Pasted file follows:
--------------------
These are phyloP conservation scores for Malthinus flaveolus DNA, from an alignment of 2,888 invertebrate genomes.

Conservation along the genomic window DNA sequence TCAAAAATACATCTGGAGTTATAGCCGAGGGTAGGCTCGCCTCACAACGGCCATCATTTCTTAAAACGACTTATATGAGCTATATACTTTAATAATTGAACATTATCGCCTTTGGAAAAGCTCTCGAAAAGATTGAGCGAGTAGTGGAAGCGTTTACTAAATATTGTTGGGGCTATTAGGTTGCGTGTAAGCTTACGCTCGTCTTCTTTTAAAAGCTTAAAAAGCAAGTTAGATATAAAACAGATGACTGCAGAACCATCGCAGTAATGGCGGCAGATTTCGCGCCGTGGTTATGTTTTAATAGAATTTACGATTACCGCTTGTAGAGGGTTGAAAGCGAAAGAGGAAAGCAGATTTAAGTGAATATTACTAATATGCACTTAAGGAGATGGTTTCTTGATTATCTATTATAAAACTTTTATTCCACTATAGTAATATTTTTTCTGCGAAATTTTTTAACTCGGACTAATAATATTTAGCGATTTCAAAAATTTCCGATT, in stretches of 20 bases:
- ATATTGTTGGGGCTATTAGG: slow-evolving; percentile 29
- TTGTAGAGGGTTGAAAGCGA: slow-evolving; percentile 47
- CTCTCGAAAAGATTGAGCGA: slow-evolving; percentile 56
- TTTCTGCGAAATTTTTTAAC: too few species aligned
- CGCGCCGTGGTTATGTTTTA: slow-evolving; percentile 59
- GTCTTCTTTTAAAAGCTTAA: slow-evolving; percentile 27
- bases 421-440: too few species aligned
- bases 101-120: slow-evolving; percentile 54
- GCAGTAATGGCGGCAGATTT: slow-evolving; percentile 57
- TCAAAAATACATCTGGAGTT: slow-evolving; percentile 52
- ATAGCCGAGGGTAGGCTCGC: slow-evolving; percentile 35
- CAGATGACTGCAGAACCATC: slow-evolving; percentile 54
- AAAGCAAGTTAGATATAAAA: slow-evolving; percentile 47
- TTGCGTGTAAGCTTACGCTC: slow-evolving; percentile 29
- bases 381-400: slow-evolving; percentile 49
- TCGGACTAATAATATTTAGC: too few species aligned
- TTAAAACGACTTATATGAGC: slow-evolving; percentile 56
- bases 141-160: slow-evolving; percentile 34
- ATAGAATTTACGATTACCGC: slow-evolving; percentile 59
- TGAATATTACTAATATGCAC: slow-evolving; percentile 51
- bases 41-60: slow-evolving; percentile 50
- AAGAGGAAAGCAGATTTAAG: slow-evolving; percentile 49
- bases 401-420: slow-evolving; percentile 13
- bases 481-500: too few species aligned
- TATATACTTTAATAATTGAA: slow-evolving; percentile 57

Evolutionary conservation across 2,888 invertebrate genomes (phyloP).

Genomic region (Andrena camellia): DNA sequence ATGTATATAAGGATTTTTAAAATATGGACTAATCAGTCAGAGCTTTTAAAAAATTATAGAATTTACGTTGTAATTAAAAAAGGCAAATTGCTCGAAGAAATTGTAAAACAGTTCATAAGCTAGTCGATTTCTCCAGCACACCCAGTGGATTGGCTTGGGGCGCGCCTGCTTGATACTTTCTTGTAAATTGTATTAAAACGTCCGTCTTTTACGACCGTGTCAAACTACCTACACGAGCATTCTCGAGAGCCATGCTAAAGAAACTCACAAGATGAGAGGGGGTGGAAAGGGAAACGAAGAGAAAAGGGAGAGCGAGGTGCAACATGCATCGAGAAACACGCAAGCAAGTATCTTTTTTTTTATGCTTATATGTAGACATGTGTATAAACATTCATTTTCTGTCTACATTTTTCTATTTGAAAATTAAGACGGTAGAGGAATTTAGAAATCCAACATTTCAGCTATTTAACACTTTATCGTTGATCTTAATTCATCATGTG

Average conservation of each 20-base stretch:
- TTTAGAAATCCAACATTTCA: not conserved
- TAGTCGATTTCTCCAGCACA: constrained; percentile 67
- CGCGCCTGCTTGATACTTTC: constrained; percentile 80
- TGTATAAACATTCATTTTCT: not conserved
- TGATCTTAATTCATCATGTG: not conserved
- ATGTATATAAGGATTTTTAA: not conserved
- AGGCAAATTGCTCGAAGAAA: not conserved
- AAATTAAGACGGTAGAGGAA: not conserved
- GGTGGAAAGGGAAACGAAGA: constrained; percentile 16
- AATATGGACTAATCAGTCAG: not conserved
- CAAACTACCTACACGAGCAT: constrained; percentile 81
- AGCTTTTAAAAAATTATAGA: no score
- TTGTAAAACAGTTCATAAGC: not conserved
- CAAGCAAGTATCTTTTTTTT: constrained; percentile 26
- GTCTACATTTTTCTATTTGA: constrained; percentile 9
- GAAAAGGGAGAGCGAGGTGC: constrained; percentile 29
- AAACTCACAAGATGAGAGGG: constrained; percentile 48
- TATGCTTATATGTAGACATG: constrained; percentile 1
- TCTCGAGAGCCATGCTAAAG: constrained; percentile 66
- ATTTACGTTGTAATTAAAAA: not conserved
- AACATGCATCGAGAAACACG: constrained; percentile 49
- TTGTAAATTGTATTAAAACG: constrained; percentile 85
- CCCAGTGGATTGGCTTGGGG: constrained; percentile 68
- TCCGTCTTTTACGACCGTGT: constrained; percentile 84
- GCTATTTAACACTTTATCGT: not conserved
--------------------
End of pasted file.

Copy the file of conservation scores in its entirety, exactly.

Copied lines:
These are phyloP conservation scores for Malthinus flaveolus DNA, from an alignment of 2,888 invertebrate genomes.

Conservation along the genomic window DNA sequence TCAAAAATACATCTGGAGTTATAGCCGAGGGTAGGCTCGCCTCACAACGGCCATCATTTCTTAAAACGACTTATATGAGCTATATACTTTAATAATTGAACATTATCGCCTTTGGAAAAGCTCTCGAAAAGATTGAGCGAGTAGTGGAAGCGTTTACTAAATATTGTTGGGGCTATTAGGTTGCGTGTAAGCTTACGCTCGTCTTCTTTTAAAAGCTTAAAAAGCAAGTTAGATATAAAACAGATGACTGCAGAACCATCGCAGTAATGGCGGCAGATTTCGCGCCGTGGTTATGTTTTAATAGAATTTACGATTACCGCTTGTAGAGGGTTGAAAGCGAAAGAGGAAAGCAGATTTAAGTGAATATTACTAATATGCACTTAAGGAGATGGTTTCTTGATTATCTATTATAAAACTTTTATTCCACTATAGTAATATTTTTTCTGCGAAATTTTTTAACTCGGACTAATAATATTTAGCGATTTCAAAAATTTCCGATT, in stretches of 20 bases:
- ATATTGTTGGGGCTATTAGG: slow-evolving; percentile 29
- TTGTAGAGGGTTGAAAGCGA: slow-evolving; percentile 47
- CTCTCGAAAAGATTGAGCGA: slow-evolving; percentile 56
- TTTCTGCGAAATTTTTTAAC: too few species aligned
- CGCGCCGTGGTTATGTTTTA: slow-evolving; percentile 59
- GTCTTCTTTTAAAAGCTTAA: slow-evolving; percentile 27
- bases 421-440: too few species aligned
- bases 101-120: slow-evolving; percentile 54
- GCAGTAATGGCGGCAGATTT: slow-evolving; percentile 57
- TCAAAAATACATCTGGAGTT: slow-evolving; percentile 52
- ATAGCCGAGGGTAGGCTCGC: slow-evolving; percentile 35
- CAGATGACTGCAGAACCATC: slow-evolving; percentile 54
- AAAGCAAGTTAGATATAAAA: slow-evolving; percentile 47
- TTGCGTGTAAGCTTACGCTC: slow-evolving; percentile 29
- bases 381-400: slow-evolving; percentile 49
- TCGGACTAATAATATTTAGC: too few species aligned
- TTAAAACGACTTATATGAGC: slow-evolving; percentile 56
- bases 141-160: slow-evolving; percentile 34
- ATAGAATTTACGATTACCGC: slow-evolving; percentile 59
- TGAATATTACTAATATGCAC: slow-evolving; percentile 51
- bases 41-60: slow-evolving; percentile 50
- AAGAGGAAAGCAGATTTAAG: slow-evolving; percentile 49
- bases 401-420: slow-evolving; percentile 13
- bases 481-500: too few species aligned
- TATATACTTTAATAATTGAA: slow-evolving; percentile 57

Evolutionary conservation across 2,888 invertebrate genomes (phyloP).

Genomic region (Andrena camellia): DNA sequence ATGTATATAAGGATTTTTAAAATATGGACTAATCAGTCAGAGCTTTTAAAAAATTATAGAATTTACGTTGTAATTAAAAAAGGCAAATTGCTCGAAGAAATTGTAAAACAGTTCATAAGCTAGTCGATTTCTCCAGCACACCCAGTGGATTGGCTTGGGGCGCGCCTGCTTGATACTTTCTTGTAAATTGTATTAAAACGTCCGTCTTTTACGACCGTGTCAAACTACCTACACGAGCATTCTCGAGAGCCATGCTAAAGAAACTCACAAGATGAGAGGGGGTGGAAAGGGAAACGAAGAGAAAAGGGAGAGCGAGGTGCAACATGCATCGAGAAACACGCAAGCAAGTATCTTTTTTTTTATGCTTATATGTAGACATGTGTATAAACATTCATTTTCTGTCTACATTTTTCTATTTGAAAATTAAGACGGTAGAGGAATTTAGAAATCCAACATTTCAGCTATTTAACACTTTATCGTTGATCTTAATTCATCATGTG

Average conservation of each 20-base stretch:
- TTTAGAAATCCAACATTTCA: not conserved
- TAGTCGATTTCTCCAGCACA: constrained; percentile 67
- CGCGCCTGCTTGATACTTTC: constrained; percentile 80
- TGTATAAACATTCATTTTCT: not conserved
- TGATCTTAATTCATCATGTG: not conserved
- ATGTATATAAGGATTTTTAA: not conserved
- AGGCAAATTGCTCGAAGAAA: not conserved
- AAATTAAGACGGTAGAGGAA: not conserved
- GGTGGAAAGGGAAACGAAGA: constrained; percentile 16
- AATATGGACTAATCAGTCAG: not conserved
- CAAACTACCTACACGAGCAT: constrained; percentile 81
- AGCTTTTAAAAAATTATAGA: no score
- TTGTAAAACAGTTCATAAGC: not conserved
- CAAGCAAGTATCTTTTTTTT: constrained; percentile 26
- GTCTACATTTTTCTATTTGA: constrained; percentile 9
- GAAAAGGGAGAGCGAGGTGC: constrained; percentile 29
- AAACTCACAAGATGAGAGGG: constrained; percentile 48
- TATGCTTATATGTAGACATG: constrained; percentile 1
- TCTCGAGAGCCATGCTAAAG: constrained; percentile 66
- ATTTACGTTGTAATTAAAAA: not conserved
- AACATGCATCGAGAAACACG: constrained; percentile 49
- TTGTAAATTGTATTAAAACG: constrained; percentile 85
- CCCAGTGGATTGGCTTGGGG: constrained; percentile 68
- TCCGTCTTTTACGACCGTGT: constrained; percentile 84
- GCTATTTAACACTTTATCGT: not conserved